Days 9 – 12: There are moments in life where you are able to take a step back and see yourself as others might see you. Sometimes this is a wonderfully self-affirming experience as you realise you haven’t been giving yourself enough credit. Sometimes it is a painfully confronting experience as you begin to wonder whether you have been giving yourself too much. And on rare occassions, its both.
This week has been a strange chapter in my kindness journey. After giving blood on Tuesday I was still feeling very light-headed and hazy the next few days. I decided to be kind to myself and make my tasks relatively easy: on Wednesday I decided to say only positive things for the whole day. On Thursday at lunch my friend K and I sat next to a lady who chimed in to our conversation to offer us some motherly advice. I decided to annonymously pay for her coffee - which the waiter was incredibly confused by. He promptly told me she had already paid for it herself and jokingly said, “You can’t be nice around here, sorry.” I bought her a cookie instead. I’ve no idea what the lady would have thought upon recieving it, but at least I proved you can be nice anywhere if you really put your mind to it!
Friday I attended my uncle’s birthday party and my small kindness was to keep an eye out for people sitting on their own and go over and talk to them. It felt a little strange at first but it’s never nice to feel out of place and I certainly would appreciate someone making the effort if I were in that situation.
Saturday I decided it was time I challenged myself to do a slightly bigger kindness. I was nervous as I went a bought a bunch of flowers and stood outside the supermarket to wait for the right recipient to walk by. I deliberated for a long time – It would have to be a lady. That one? No, some one older. That one? No, someone who wasn’t carrying too much shopping. I needed to stop procrastinating. A middle-aged lady approached, looking like she wasn’t having the best morning and I stepped forward. “I know this is a little bit strange, but I’d like to give you these flowers …” She was taken aback, confused, then apologetic: she was going on a long drive today and so couldn’t take them for practical reasons. I was disappointed. Did I really have to start again? Of course I did, and I had to hurry up or I’d miss my bus. I would just give them to the next lady I saw and that would be that. I only managed to get out a polite “Excuse me?” before she began to speed up, avoiding eye-contact. Of all the reactions, I honestly never expected that. Did I look scary? Or like someone begging for money? Did she think I was trying to sell her something? How did she know I wasn’t just going to ask for directions? Trying to shake it off, walked straight up to the next lady without analysing and offered her the flowers. She was very sorry but she couldn’t take them because she had two cats who would try to eat them. I felt an overwhelming sense of defeat. The first lady walked back past and said, “Still trying?” My bus came and went. As people hurried past me I had a kind of out-of-body experience, looking down on myself in dismay, a lone girl standing in the street trying to give away a stupid bunch of flowers that nobody wanted. And for what? What on earth was I thinking? Had I actually gone mad? What the hell was I trying to achieve anyway?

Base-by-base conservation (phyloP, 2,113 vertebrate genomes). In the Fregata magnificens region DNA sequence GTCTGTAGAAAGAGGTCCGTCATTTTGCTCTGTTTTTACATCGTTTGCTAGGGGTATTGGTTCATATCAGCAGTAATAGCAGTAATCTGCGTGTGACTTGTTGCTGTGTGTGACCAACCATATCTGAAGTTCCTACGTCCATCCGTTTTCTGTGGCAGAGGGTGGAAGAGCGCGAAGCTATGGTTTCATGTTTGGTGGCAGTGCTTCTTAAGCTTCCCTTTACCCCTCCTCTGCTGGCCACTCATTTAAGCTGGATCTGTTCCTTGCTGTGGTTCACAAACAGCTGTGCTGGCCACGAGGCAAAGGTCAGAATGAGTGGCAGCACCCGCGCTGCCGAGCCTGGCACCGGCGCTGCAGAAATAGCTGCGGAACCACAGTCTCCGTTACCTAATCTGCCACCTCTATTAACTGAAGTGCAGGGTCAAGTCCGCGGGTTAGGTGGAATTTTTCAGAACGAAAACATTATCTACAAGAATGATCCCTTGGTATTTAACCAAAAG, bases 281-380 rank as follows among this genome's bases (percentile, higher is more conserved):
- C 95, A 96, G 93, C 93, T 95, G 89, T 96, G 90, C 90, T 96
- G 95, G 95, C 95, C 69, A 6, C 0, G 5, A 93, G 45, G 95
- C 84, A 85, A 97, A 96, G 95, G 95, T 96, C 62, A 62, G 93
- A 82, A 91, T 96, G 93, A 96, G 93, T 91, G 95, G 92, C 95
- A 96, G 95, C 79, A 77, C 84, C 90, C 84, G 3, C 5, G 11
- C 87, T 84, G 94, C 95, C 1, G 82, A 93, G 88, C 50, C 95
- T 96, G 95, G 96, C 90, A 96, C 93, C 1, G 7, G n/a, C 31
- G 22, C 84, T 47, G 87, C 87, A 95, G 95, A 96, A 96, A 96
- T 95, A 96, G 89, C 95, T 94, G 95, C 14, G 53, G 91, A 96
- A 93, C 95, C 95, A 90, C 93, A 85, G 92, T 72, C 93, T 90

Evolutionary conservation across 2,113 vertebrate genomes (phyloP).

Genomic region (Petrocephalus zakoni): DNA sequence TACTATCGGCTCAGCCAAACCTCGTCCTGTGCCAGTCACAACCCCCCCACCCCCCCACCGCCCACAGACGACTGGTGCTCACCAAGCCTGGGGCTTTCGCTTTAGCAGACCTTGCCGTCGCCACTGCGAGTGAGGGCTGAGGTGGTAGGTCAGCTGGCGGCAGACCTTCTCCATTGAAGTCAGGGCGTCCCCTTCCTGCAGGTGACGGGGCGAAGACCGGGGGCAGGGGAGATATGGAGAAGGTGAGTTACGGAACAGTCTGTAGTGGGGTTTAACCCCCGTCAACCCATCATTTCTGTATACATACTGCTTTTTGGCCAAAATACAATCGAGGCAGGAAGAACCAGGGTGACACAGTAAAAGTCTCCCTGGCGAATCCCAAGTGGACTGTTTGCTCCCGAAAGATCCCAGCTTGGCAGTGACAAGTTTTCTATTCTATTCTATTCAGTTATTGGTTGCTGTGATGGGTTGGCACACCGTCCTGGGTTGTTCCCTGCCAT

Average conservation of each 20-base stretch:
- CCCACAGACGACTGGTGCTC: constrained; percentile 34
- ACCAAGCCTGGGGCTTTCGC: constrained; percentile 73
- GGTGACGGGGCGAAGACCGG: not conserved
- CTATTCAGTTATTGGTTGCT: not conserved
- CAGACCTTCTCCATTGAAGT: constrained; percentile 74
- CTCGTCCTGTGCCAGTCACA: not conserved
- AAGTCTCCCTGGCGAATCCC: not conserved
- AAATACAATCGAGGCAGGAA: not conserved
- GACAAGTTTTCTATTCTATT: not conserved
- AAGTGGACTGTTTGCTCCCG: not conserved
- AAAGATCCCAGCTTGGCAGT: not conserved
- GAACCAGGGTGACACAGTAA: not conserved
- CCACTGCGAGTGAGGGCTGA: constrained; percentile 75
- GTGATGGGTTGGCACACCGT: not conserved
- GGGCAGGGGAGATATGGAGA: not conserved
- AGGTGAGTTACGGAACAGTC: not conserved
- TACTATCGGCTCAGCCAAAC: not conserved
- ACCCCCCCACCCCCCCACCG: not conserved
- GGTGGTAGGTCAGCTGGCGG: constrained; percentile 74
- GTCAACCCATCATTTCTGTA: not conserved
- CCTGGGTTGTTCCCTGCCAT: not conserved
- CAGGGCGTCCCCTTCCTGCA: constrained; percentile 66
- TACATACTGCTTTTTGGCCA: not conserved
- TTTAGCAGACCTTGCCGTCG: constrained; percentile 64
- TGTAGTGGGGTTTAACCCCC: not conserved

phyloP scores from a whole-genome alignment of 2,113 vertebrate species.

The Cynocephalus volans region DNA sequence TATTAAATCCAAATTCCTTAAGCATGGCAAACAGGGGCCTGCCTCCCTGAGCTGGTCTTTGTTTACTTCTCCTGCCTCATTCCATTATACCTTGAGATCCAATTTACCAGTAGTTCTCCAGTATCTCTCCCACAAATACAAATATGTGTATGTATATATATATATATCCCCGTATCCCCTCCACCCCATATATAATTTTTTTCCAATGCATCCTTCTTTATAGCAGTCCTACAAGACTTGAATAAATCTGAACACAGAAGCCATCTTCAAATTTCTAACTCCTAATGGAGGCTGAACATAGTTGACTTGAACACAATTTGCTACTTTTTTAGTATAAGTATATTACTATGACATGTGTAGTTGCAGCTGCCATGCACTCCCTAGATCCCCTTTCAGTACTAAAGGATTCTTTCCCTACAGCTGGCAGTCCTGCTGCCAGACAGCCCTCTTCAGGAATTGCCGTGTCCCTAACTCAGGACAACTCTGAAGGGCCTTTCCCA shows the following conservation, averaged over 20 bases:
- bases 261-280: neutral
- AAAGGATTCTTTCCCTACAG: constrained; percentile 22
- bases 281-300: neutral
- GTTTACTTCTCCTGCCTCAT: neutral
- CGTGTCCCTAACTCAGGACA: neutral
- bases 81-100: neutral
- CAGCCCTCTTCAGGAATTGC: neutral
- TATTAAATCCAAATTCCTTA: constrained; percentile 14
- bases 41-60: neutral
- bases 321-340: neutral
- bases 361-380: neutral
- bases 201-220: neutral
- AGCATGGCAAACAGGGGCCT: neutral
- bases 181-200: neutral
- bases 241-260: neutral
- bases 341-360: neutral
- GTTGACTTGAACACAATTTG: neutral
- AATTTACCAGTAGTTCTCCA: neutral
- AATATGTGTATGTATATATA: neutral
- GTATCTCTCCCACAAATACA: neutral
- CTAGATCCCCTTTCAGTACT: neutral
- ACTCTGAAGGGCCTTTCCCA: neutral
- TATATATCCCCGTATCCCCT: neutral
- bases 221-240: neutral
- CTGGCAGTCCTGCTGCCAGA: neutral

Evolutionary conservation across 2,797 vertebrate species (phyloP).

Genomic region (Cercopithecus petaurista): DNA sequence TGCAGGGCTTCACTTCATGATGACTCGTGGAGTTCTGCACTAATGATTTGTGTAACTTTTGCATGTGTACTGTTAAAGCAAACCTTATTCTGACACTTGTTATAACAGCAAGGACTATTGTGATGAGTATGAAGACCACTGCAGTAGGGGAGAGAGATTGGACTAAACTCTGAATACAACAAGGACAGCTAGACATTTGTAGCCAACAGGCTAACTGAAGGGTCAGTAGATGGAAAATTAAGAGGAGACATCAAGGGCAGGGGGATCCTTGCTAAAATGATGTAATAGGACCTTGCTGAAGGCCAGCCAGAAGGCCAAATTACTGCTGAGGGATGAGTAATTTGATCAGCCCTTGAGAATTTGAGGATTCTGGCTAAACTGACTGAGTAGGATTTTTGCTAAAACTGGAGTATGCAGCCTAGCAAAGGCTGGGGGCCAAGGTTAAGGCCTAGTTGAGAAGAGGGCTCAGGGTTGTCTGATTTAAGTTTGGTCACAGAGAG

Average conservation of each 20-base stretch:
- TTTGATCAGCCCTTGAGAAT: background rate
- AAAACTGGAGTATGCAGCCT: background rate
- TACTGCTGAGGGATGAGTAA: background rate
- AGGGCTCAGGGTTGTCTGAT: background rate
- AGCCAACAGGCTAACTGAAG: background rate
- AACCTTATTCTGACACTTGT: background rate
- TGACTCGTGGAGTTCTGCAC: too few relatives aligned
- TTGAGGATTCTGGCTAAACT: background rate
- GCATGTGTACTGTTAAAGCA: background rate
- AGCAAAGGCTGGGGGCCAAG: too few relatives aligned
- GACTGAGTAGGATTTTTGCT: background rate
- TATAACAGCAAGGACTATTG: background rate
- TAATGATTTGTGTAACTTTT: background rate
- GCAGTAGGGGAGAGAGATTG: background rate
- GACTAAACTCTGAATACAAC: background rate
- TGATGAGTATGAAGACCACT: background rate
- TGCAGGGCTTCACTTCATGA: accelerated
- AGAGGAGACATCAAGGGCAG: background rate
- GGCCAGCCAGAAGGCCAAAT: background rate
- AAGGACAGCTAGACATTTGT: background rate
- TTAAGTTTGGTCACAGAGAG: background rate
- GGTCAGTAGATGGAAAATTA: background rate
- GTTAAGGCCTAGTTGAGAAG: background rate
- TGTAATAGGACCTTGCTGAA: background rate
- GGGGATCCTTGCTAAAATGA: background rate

Then the lady with the cats walked back over. She asked why I was giving away the flowers, what motivated me to do a whole year of kindness? She said it was such a lovely idea; if only more people thought the same way; that really, when you thought about it, we could solve all the world’s problems with kindness. I felt the little positive Pollyanna within me slowly awakening again. She said that she would sit with me and help me find someone to give the flowers to. We spoke about her cats, her children and grandchildren, the beauty of flowers, and many other things. I was ready to try again. This lady was perfectly receptive as I approached and instantly overjoyed: “Oh, really? That’s so sweet. Let me give you a kiss and a hug!” She was in town visiting her daughter who wasn’t well, and had been having a very stressful time. I was so relieved. I had (eventually) managed to brighten up someone’s day! After feeling like a complete lunatic, I now felt like I was doing something that was perhaps even more worthwhile than I realised. It reminded me that one of the hardest things in life is putting yourself out there to be judged and possibly rejected – whether it be actively living the change you want to see in the world, going for a job interview or giving your heart to someone. Sometimes it’s hard to follow your instincts when it would seemingly be so much easier (and more logical) to give up completely. But whether you’re holding a bunch of flowers, your resume, or your heart, you have to have faith that whatever you are offering to the world, eventually someone will walk by who accepts and appreciates it completely and joyfully, and there really is no better feeling.